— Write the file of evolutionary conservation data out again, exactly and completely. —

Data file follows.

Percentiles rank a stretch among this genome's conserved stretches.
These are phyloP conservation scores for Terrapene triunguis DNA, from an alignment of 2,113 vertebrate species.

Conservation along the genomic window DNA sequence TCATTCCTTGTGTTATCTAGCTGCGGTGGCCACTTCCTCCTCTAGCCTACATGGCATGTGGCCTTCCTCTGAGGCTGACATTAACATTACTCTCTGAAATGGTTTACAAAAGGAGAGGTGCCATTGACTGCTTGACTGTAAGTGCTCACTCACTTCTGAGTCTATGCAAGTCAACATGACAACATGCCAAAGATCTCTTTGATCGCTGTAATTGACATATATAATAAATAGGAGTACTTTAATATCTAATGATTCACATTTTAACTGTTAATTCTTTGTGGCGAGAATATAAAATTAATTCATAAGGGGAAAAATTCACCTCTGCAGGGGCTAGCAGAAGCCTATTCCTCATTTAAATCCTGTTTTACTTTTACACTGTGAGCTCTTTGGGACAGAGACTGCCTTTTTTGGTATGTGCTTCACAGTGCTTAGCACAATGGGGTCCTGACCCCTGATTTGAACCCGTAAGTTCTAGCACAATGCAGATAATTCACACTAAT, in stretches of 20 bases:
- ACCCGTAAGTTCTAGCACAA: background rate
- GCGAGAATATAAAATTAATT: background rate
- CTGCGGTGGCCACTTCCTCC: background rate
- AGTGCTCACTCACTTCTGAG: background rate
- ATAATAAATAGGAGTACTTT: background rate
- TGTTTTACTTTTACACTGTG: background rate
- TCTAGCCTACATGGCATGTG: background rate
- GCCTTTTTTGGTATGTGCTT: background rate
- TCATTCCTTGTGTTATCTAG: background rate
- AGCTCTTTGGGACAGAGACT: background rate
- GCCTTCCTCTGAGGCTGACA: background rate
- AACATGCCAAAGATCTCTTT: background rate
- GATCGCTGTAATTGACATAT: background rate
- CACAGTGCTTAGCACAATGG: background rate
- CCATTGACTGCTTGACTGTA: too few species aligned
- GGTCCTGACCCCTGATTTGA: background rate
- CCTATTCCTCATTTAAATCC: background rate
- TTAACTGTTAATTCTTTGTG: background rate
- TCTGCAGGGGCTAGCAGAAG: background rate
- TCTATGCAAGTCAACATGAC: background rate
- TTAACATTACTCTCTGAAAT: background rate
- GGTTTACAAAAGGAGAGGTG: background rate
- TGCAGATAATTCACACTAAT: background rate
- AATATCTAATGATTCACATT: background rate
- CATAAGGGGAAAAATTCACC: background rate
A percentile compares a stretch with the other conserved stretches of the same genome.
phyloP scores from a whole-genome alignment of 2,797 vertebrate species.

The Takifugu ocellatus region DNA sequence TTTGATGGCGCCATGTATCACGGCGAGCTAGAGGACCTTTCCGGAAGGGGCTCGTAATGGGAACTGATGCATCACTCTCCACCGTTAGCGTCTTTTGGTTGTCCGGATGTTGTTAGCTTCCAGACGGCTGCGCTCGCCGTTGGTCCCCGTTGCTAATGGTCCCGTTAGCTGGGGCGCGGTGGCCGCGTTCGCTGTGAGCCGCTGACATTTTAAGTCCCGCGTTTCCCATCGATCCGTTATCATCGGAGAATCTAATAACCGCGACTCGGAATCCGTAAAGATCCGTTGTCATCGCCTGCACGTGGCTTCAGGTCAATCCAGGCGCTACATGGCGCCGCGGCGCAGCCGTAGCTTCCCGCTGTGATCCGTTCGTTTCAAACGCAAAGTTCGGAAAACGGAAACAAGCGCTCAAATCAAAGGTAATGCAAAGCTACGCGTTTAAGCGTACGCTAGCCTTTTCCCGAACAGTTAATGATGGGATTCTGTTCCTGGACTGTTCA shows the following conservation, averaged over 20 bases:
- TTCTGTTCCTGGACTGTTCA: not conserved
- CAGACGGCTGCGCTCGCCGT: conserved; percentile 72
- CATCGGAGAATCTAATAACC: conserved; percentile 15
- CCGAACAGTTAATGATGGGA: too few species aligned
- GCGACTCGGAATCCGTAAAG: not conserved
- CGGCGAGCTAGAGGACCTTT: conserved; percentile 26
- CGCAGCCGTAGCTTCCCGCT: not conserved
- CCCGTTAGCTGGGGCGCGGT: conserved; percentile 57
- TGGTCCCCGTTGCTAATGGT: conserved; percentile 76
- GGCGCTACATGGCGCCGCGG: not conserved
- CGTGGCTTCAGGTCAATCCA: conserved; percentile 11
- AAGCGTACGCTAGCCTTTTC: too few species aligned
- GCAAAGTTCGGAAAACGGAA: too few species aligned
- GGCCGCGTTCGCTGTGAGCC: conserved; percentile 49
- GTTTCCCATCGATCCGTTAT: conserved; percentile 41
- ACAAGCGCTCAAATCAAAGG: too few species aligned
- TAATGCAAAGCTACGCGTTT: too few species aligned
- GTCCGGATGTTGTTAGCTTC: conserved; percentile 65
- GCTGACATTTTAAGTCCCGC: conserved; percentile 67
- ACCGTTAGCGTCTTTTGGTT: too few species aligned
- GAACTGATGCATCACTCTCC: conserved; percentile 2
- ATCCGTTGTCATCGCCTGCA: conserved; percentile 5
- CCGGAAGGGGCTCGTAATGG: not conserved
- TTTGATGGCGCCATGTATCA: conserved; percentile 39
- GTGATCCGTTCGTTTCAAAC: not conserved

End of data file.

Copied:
Percentiles rank a stretch among this genome's conserved stretches.
These are phyloP conservation scores for Terrapene triunguis DNA, from an alignment of 2,113 vertebrate species.

Conservation along the genomic window DNA sequence TCATTCCTTGTGTTATCTAGCTGCGGTGGCCACTTCCTCCTCTAGCCTACATGGCATGTGGCCTTCCTCTGAGGCTGACATTAACATTACTCTCTGAAATGGTTTACAAAAGGAGAGGTGCCATTGACTGCTTGACTGTAAGTGCTCACTCACTTCTGAGTCTATGCAAGTCAACATGACAACATGCCAAAGATCTCTTTGATCGCTGTAATTGACATATATAATAAATAGGAGTACTTTAATATCTAATGATTCACATTTTAACTGTTAATTCTTTGTGGCGAGAATATAAAATTAATTCATAAGGGGAAAAATTCACCTCTGCAGGGGCTAGCAGAAGCCTATTCCTCATTTAAATCCTGTTTTACTTTTACACTGTGAGCTCTTTGGGACAGAGACTGCCTTTTTTGGTATGTGCTTCACAGTGCTTAGCACAATGGGGTCCTGACCCCTGATTTGAACCCGTAAGTTCTAGCACAATGCAGATAATTCACACTAAT, in stretches of 20 bases:
- ACCCGTAAGTTCTAGCACAA: background rate
- GCGAGAATATAAAATTAATT: background rate
- CTGCGGTGGCCACTTCCTCC: background rate
- AGTGCTCACTCACTTCTGAG: background rate
- ATAATAAATAGGAGTACTTT: background rate
- TGTTTTACTTTTACACTGTG: background rate
- TCTAGCCTACATGGCATGTG: background rate
- GCCTTTTTTGGTATGTGCTT: background rate
- TCATTCCTTGTGTTATCTAG: background rate
- AGCTCTTTGGGACAGAGACT: background rate
- GCCTTCCTCTGAGGCTGACA: background rate
- AACATGCCAAAGATCTCTTT: background rate
- GATCGCTGTAATTGACATAT: background rate
- CACAGTGCTTAGCACAATGG: background rate
- CCATTGACTGCTTGACTGTA: too few species aligned
- GGTCCTGACCCCTGATTTGA: background rate
- CCTATTCCTCATTTAAATCC: background rate
- TTAACTGTTAATTCTTTGTG: background rate
- TCTGCAGGGGCTAGCAGAAG: background rate
- TCTATGCAAGTCAACATGAC: background rate
- TTAACATTACTCTCTGAAAT: background rate
- GGTTTACAAAAGGAGAGGTG: background rate
- TGCAGATAATTCACACTAAT: background rate
- AATATCTAATGATTCACATT: background rate
- CATAAGGGGAAAAATTCACC: background rate
A percentile compares a stretch with the other conserved stretches of the same genome.
phyloP scores from a whole-genome alignment of 2,797 vertebrate species.

The Takifugu ocellatus region DNA sequence TTTGATGGCGCCATGTATCACGGCGAGCTAGAGGACCTTTCCGGAAGGGGCTCGTAATGGGAACTGATGCATCACTCTCCACCGTTAGCGTCTTTTGGTTGTCCGGATGTTGTTAGCTTCCAGACGGCTGCGCTCGCCGTTGGTCCCCGTTGCTAATGGTCCCGTTAGCTGGGGCGCGGTGGCCGCGTTCGCTGTGAGCCGCTGACATTTTAAGTCCCGCGTTTCCCATCGATCCGTTATCATCGGAGAATCTAATAACCGCGACTCGGAATCCGTAAAGATCCGTTGTCATCGCCTGCACGTGGCTTCAGGTCAATCCAGGCGCTACATGGCGCCGCGGCGCAGCCGTAGCTTCCCGCTGTGATCCGTTCGTTTCAAACGCAAAGTTCGGAAAACGGAAACAAGCGCTCAAATCAAAGGTAATGCAAAGCTACGCGTTTAAGCGTACGCTAGCCTTTTCCCGAACAGTTAATGATGGGATTCTGTTCCTGGACTGTTCA shows the following conservation, averaged over 20 bases:
- TTCTGTTCCTGGACTGTTCA: not conserved
- CAGACGGCTGCGCTCGCCGT: conserved; percentile 72
- CATCGGAGAATCTAATAACC: conserved; percentile 15
- CCGAACAGTTAATGATGGGA: too few species aligned
- GCGACTCGGAATCCGTAAAG: not conserved
- CGGCGAGCTAGAGGACCTTT: conserved; percentile 26
- CGCAGCCGTAGCTTCCCGCT: not conserved
- CCCGTTAGCTGGGGCGCGGT: conserved; percentile 57
- TGGTCCCCGTTGCTAATGGT: conserved; percentile 76
- GGCGCTACATGGCGCCGCGG: not conserved
- CGTGGCTTCAGGTCAATCCA: conserved; percentile 11
- AAGCGTACGCTAGCCTTTTC: too few species aligned
- GCAAAGTTCGGAAAACGGAA: too few species aligned
- GGCCGCGTTCGCTGTGAGCC: conserved; percentile 49
- GTTTCCCATCGATCCGTTAT: conserved; percentile 41
- ACAAGCGCTCAAATCAAAGG: too few species aligned
- TAATGCAAAGCTACGCGTTT: too few species aligned
- GTCCGGATGTTGTTAGCTTC: conserved; percentile 65
- GCTGACATTTTAAGTCCCGC: conserved; percentile 67
- ACCGTTAGCGTCTTTTGGTT: too few species aligned
- GAACTGATGCATCACTCTCC: conserved; percentile 2
- ATCCGTTGTCATCGCCTGCA: conserved; percentile 5
- CCGGAAGGGGCTCGTAATGG: not conserved
- TTTGATGGCGCCATGTATCA: conserved; percentile 39
- GTGATCCGTTCGTTTCAAAC: not conserved